“Can I get the team I want? Who should I ask to assist? Don’t change the routine. That’s when VIPs get hurt. Sure, cholecystectomy is a straightforward procedure, even as an emergency, but every operation carries risk. His gallbladder is probably infected, more risk. What if I screw this up? He’s famous. Everyone in the country will know.”
Performing well for any patient is top priority, but this was family. He was head of the clan.
I got over myself and down to business. In record time, we arranged for his hospital bed and secured a spot on the operating room schedule, plus Radiology agreed to do the ultrasound promptly. His name opened doors.
My boss was a committed educator and surgical teacher. He insisted the third year medical student see him to do a history and physical exam, part of our usual procedure. I propped up the terrified student and pushed him into the room. A rectal exam was part of the physical. We decided to leave that to me.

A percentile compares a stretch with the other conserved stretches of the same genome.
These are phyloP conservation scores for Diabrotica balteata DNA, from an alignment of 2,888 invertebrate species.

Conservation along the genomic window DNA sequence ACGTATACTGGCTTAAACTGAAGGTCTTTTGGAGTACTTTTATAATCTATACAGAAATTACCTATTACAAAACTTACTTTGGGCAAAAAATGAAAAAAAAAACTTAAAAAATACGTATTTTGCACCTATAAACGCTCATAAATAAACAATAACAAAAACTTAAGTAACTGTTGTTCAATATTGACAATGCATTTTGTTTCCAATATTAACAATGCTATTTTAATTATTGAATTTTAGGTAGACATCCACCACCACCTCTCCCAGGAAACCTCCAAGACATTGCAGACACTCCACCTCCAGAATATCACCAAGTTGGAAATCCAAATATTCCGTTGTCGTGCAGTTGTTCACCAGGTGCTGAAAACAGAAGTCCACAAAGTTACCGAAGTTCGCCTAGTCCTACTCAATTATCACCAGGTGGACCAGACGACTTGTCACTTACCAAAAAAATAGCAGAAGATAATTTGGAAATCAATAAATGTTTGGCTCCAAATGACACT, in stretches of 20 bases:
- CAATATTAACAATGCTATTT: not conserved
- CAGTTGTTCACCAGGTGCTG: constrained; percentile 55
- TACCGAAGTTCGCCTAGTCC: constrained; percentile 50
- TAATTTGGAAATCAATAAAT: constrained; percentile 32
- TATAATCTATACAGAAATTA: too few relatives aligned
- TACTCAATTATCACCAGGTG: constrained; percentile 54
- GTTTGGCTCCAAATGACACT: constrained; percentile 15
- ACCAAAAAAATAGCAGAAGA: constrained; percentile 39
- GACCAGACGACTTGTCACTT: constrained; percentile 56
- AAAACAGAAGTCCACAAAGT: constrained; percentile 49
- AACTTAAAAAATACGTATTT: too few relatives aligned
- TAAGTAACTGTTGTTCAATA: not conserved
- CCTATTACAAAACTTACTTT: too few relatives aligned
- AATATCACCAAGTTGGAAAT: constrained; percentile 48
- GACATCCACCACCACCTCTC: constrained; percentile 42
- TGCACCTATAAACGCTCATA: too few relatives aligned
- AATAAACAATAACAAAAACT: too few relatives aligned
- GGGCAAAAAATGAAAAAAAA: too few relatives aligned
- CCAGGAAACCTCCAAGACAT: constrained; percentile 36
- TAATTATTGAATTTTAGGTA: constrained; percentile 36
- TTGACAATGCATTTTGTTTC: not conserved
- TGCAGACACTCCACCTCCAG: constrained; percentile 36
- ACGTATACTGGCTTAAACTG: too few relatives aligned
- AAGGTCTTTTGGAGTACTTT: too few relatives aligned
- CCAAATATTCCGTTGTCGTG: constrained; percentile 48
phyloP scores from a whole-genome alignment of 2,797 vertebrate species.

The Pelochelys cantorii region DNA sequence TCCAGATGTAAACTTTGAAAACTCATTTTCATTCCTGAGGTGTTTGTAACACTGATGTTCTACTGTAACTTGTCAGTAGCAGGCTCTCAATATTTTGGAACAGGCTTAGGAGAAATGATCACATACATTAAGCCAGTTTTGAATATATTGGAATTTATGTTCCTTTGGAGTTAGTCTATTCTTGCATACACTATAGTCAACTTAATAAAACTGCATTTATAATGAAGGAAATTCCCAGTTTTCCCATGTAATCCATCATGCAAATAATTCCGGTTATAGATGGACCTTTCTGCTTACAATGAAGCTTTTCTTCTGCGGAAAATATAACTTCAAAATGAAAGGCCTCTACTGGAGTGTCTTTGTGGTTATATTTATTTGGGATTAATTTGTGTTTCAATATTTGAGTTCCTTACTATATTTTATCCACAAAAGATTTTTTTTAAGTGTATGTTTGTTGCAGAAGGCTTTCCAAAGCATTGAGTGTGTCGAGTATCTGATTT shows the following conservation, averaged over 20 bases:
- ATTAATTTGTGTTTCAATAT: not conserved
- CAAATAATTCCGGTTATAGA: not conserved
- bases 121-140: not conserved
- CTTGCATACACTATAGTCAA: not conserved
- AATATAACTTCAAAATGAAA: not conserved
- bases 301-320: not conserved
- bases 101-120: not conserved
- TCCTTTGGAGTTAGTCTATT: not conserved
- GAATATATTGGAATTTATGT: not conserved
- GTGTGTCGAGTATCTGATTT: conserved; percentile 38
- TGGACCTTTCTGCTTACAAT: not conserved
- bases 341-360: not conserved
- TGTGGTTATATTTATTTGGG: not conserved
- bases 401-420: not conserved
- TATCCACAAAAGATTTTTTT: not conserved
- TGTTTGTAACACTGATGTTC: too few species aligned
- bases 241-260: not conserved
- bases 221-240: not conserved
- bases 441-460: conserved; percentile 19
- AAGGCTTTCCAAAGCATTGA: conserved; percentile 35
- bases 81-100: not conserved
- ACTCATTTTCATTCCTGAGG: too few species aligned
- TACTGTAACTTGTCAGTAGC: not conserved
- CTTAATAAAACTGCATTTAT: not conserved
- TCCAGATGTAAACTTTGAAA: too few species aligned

What if I screw this up? He’s famous. Everyone in the country will know.
As a surgical teacher, I performed almost all of my operations assisting my chief resident. The approach worked well; I could concentrate on the whole surgical field, control the pace of the operation and take over when needed to provide technical superiority. With verbal commands and how I set up the exposure and retraction, I could essentially do the operation using the resident’s hands. My colleagues confided they most often did the same thing. Once, I had a very strong argument with a non-teaching private surgeon. He considered this methodology to be anathema and mayhem. Nevertheless for this case, I decided to employ my usual approach and let my boss know. He concurred, “You’re in charge.”